This allowed Greek C-in-C, Alexandros Papagos, to transfer the bulk of his forces to oppose the Italian invasion coming from Albania. Despite the Greek’s lack of armour and inability to oppose the Italians in the air, early December saw a string of Greek successes.
On 3 December, the Greeks crossed the River Kalamas (in north-western Greece) and entered the Albanian village of Sarande. The following day, they reached Permet, taking large numbers of Italian prisoners. The picture above left shows Greek troops marching through the Albanian town of Korce. On 6 December, with the Greeks fully in control of Sarande, the Commander-in-Chief of the Italian armed forces, Marshal Badoglio, resigned.
Although small, the Greek army was better clothed than their opponents and also better trained for fighting in the harsh, mountainous terrain. But the Greeks were not motorized, and so in no position to exploit their success. Even so, they had forced the Italian C-in-C to resign in disgrace, and caused Mussolini’s prestige to sink to an all-time low.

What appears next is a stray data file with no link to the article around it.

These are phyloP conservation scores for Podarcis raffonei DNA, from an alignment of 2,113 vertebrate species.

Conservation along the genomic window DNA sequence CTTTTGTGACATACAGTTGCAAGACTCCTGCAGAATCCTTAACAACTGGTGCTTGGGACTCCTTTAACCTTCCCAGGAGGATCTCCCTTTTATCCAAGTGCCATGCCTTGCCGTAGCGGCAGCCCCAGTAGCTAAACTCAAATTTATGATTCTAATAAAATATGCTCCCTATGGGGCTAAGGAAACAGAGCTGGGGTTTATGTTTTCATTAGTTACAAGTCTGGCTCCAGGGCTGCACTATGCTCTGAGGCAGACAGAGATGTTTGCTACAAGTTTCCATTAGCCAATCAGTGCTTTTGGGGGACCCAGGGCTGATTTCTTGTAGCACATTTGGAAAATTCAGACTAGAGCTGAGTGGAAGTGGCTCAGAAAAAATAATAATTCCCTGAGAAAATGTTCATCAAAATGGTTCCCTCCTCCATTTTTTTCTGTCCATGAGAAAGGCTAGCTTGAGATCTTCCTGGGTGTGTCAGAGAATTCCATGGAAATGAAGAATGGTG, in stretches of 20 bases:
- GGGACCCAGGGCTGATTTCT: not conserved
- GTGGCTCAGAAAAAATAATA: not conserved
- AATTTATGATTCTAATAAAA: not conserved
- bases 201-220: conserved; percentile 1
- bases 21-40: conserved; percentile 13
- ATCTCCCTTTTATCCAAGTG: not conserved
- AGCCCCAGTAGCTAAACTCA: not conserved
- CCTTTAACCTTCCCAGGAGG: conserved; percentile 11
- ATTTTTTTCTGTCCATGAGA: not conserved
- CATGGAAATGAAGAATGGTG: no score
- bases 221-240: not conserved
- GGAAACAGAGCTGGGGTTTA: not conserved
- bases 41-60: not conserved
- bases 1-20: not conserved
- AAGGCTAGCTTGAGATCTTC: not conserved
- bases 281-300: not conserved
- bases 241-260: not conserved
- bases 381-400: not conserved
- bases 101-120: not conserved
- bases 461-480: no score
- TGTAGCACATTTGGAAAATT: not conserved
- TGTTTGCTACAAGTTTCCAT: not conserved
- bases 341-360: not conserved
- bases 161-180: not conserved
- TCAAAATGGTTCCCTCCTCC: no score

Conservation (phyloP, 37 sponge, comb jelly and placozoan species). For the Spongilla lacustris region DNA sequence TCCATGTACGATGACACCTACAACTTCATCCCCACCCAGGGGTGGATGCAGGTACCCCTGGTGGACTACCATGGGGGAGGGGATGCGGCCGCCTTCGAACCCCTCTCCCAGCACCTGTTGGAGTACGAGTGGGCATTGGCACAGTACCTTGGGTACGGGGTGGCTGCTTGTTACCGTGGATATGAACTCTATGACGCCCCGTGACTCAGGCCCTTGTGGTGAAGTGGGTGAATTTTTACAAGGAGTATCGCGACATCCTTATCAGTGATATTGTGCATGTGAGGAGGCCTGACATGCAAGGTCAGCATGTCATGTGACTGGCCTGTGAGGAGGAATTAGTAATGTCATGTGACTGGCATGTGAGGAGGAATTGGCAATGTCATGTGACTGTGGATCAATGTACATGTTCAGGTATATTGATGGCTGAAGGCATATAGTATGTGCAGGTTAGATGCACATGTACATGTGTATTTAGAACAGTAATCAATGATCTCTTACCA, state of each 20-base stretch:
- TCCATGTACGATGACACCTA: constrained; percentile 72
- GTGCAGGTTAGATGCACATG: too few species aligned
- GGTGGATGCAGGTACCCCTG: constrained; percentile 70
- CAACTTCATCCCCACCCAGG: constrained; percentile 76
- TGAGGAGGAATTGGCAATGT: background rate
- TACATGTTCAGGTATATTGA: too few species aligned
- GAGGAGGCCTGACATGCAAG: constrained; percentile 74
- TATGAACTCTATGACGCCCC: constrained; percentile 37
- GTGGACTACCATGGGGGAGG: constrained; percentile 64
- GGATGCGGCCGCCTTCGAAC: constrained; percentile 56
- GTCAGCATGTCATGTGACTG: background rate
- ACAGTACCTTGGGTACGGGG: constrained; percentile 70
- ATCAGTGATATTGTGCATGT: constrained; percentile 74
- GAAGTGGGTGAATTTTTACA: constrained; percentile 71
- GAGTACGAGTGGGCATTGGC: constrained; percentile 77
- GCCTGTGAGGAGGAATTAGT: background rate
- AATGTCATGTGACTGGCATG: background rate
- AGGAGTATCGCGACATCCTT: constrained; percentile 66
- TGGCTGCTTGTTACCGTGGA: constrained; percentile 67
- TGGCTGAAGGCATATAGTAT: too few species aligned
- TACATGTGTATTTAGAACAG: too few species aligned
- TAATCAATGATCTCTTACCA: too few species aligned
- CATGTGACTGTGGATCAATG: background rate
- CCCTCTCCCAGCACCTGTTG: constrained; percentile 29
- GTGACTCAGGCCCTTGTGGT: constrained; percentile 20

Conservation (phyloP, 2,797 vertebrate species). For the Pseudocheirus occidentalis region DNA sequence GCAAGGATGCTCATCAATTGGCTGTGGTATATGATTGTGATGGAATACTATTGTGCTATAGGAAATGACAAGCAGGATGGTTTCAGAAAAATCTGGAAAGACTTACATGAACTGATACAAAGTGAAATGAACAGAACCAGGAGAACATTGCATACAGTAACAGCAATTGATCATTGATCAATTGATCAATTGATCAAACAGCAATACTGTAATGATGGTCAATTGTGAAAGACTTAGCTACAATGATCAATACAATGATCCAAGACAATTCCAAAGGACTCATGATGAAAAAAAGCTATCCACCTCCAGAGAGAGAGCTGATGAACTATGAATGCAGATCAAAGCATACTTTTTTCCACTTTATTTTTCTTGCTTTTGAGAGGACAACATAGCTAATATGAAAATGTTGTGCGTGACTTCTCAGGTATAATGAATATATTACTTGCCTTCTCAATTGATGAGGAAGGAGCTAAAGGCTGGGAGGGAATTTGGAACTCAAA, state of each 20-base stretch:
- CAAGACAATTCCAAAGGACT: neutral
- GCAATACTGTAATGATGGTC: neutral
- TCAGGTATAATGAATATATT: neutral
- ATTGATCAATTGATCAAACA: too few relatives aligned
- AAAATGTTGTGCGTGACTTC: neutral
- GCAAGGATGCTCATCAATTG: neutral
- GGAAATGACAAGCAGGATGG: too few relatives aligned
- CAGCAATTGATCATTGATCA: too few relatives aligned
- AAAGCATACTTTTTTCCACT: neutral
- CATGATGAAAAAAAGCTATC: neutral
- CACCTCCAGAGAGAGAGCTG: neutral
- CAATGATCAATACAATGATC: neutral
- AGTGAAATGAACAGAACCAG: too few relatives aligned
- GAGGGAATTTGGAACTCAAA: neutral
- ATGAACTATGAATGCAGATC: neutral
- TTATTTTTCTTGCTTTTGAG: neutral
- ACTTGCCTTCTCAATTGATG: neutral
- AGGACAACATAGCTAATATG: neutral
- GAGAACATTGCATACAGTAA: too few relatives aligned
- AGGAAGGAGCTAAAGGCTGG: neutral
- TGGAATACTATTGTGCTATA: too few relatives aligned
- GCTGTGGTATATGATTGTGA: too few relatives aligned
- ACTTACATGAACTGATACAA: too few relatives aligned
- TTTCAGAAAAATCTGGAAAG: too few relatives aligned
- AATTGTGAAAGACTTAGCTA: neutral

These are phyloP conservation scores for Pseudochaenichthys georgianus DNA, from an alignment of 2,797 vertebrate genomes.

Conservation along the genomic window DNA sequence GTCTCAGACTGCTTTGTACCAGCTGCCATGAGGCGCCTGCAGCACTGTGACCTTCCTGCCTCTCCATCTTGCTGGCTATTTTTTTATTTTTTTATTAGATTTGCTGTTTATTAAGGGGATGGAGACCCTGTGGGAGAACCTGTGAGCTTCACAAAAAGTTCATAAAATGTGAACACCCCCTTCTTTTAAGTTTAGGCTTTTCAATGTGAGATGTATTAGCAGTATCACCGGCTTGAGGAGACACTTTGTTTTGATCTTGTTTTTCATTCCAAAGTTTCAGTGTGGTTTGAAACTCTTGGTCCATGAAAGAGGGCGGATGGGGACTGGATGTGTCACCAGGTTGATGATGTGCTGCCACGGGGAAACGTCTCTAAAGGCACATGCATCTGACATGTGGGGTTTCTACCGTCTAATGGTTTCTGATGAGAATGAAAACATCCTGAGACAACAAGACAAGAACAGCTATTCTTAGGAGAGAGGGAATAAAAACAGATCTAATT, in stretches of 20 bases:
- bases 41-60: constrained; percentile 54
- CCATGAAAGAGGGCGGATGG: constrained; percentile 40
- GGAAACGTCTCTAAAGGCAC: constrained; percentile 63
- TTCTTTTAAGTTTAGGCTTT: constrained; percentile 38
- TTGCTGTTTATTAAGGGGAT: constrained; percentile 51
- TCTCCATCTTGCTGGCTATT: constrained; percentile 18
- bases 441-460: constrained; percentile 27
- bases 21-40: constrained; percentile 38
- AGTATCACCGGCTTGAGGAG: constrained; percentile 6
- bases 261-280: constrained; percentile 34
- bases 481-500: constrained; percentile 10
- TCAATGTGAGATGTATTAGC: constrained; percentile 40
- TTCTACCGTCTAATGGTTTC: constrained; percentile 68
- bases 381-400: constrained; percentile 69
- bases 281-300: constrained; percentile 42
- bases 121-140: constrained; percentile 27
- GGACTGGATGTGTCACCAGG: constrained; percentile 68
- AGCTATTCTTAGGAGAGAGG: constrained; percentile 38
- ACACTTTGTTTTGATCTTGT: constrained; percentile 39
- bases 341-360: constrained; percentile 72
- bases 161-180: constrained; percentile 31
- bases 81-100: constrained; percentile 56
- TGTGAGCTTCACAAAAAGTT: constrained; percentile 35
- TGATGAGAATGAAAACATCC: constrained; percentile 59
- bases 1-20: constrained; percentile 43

The picture to the right shows Greek general, Alexandros Papagos (left) with British general, Archibald Wavell (right), the latter being C-in-C Middle East and C-in-C of the British Expeditionary Force to Greece.